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The lazy way to do your D&D prep

Usually when I prep for a Dungeons and Dragons session, I have some vague idea of the direction I expect the session to go in. Often my players surprise me and things go completely off the rails (actually, usually that's the case), but I like having a few ideas up my sleeve of encounters they might have and things they may come across to fall back on. I find this also helps with the pacing of the adventure and stops my players getting too bogged down without any sense of direction - because if this happens, I always know the next story beat that can pop up at a moment's notice.

Sometimes, however, this isn't really possible. The last session may have ended at a point which doesn't give any clear indication of the direction the party will follow at the start of the next session, and trying to prep for every possibility in my usual way is overwhelming. At this point, I have a different style of prep that I fall back on - and often this leads to the most fun and unpredictable sessions.

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What in the world is going on?

In short, ask yourself just one question: what are all the other actors in the world (and by all, I really only mean the few factions or NPCs you already have mapped out) doing at this moment? You don't need to know what exactly they're going to do next or have the whole adventure planned - just an idea of where they are and what their intentions are at that moment in time.

Think about the different factions at play, what they want to achieve, and how they may plan on doing that. Even a couple of sentences here and there is enough to give you an idea of what they're planning. Then that's it, that's as much prep as you need - and you can weave these different elements into the session as you choose (and in a way that makes sense) depending on the choices your players make.

I'll give an example from when I ran The Lost Mine of Phandelver(*) as a single-player adventure with my partner. I assume most of you will have played this adventure - but spoiler alert in case you haven't. We were mid-way through the campaign, and the previous session had ended with my partner rescuing Gundren from Cragmaw Castle and fleeing into the surrounding forest with the unconscious drawf in a Bag of Holding.

This posed something of an issue, as I didn't know if she'd decide to head back to Phandalin, or on to the mountains and Wave Echo Cave, whether she'd want to return to Neverwinter, or try to meet up with any of a number of NPCs she'd made friends with throughout the adventure. No matter: I simply asked myself what the various other factions within the adventure were doing at the same time - and specifically, which of those she might run into within the course of the next session (i.e. which NPCs were nearby).

In the vicinity at the time were a number of the Cragmaw Goblins that had been lured outside by her NPC companion, the doppelganger Vyerith who had fled the castle following an altercation with King Grol, Iarno Albrek who had escaped from the Red Brand Hideout several sessions earlier and was secretly following my partner's character, and a band of Orcs who she had seen tracks of, but decided to avoid, a few sessions back.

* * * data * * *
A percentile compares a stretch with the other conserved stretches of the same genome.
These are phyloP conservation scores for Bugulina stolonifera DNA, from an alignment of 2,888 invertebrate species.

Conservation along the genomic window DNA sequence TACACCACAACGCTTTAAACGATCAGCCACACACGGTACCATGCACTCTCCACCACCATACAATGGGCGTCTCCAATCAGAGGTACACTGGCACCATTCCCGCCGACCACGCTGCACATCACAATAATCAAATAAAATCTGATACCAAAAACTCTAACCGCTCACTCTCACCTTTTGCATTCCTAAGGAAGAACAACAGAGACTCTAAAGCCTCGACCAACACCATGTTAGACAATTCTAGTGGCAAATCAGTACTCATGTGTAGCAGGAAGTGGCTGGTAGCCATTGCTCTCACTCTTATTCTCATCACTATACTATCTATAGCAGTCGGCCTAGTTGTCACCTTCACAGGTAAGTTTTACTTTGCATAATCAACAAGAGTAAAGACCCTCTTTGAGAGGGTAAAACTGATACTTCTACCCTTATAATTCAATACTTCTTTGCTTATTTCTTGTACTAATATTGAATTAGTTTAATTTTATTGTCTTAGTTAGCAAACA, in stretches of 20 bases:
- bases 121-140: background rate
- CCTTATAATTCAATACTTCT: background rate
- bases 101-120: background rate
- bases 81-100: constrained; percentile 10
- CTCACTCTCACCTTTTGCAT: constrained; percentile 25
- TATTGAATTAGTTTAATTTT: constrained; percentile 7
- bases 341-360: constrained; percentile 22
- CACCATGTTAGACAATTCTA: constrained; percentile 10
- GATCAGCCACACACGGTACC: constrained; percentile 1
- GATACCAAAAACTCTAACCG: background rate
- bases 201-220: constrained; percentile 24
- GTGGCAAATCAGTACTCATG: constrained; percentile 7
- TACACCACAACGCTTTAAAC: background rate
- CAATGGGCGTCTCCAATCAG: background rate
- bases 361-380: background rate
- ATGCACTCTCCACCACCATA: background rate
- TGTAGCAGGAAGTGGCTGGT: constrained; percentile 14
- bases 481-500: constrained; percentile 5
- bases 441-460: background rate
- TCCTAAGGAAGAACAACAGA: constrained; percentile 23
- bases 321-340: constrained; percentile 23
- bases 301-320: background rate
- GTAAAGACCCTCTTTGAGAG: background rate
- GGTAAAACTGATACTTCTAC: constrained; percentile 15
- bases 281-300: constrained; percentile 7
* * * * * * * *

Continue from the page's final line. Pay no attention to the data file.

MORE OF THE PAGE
I simply wrote a few sentences about each of these groups and what their intentions were, and that was it. Prep done.

When the session came around and my partner's character decided to head back to Phandalin to seek medical help for Gundren (who, thankfully, she remembered to take out of the Bag of Holding before he suffocated), it was easy enough to weave in an encounter around the campfire where Iarno Albreck arrived, disguised as a travelling apothecary, or when Vyerith showed up in the middle of the night attempting to steal back Gundren.

To all intents and purposes, this session seemed just as well prepared as all previous sessions - but in terms of prep time, I'd spent perhaps only 20% of the time that I normally would.

Another great thing about this prep method is it gives more agency to your players. Sometimes it's enough to prep a problem - but leave the solutions entirely up to your players. In a campaign that I'm running at the moment (a homebrew adventure in Ancient Greece) last session, my players were arriving at Knossos and needed to find a way into King Minos's palace.

I had a few ideas of ways they may try to sneak in - but rather than trying to railroad them in any particular direction, instead I just thought about which characters and places they might find in the city, and then left them to it. They came up with a solution I hadn't thought of, and everyone had a blast during the session. Not only can this prep style save you time, then - it also gives more creative license to your players. This is almost always a good thing.

One thing to note about this style of prep is that it keeps you as the DM on your toes. There's something exhilarating about starting a session without any real idea of where it's going to go. It also gives you great experience for thinking on your feet or improving your improv game. Not having anything planned out can certainly put you outside of your comfort zone - but I'd thoroughly recommend it. Next time you're prepping a session and you don't have a clear idea of where it's going to go - give this a try. Just think a little about what's happening in the world, and then let your players figure it out. I'm sure you won't be disappointed with what they come up with!


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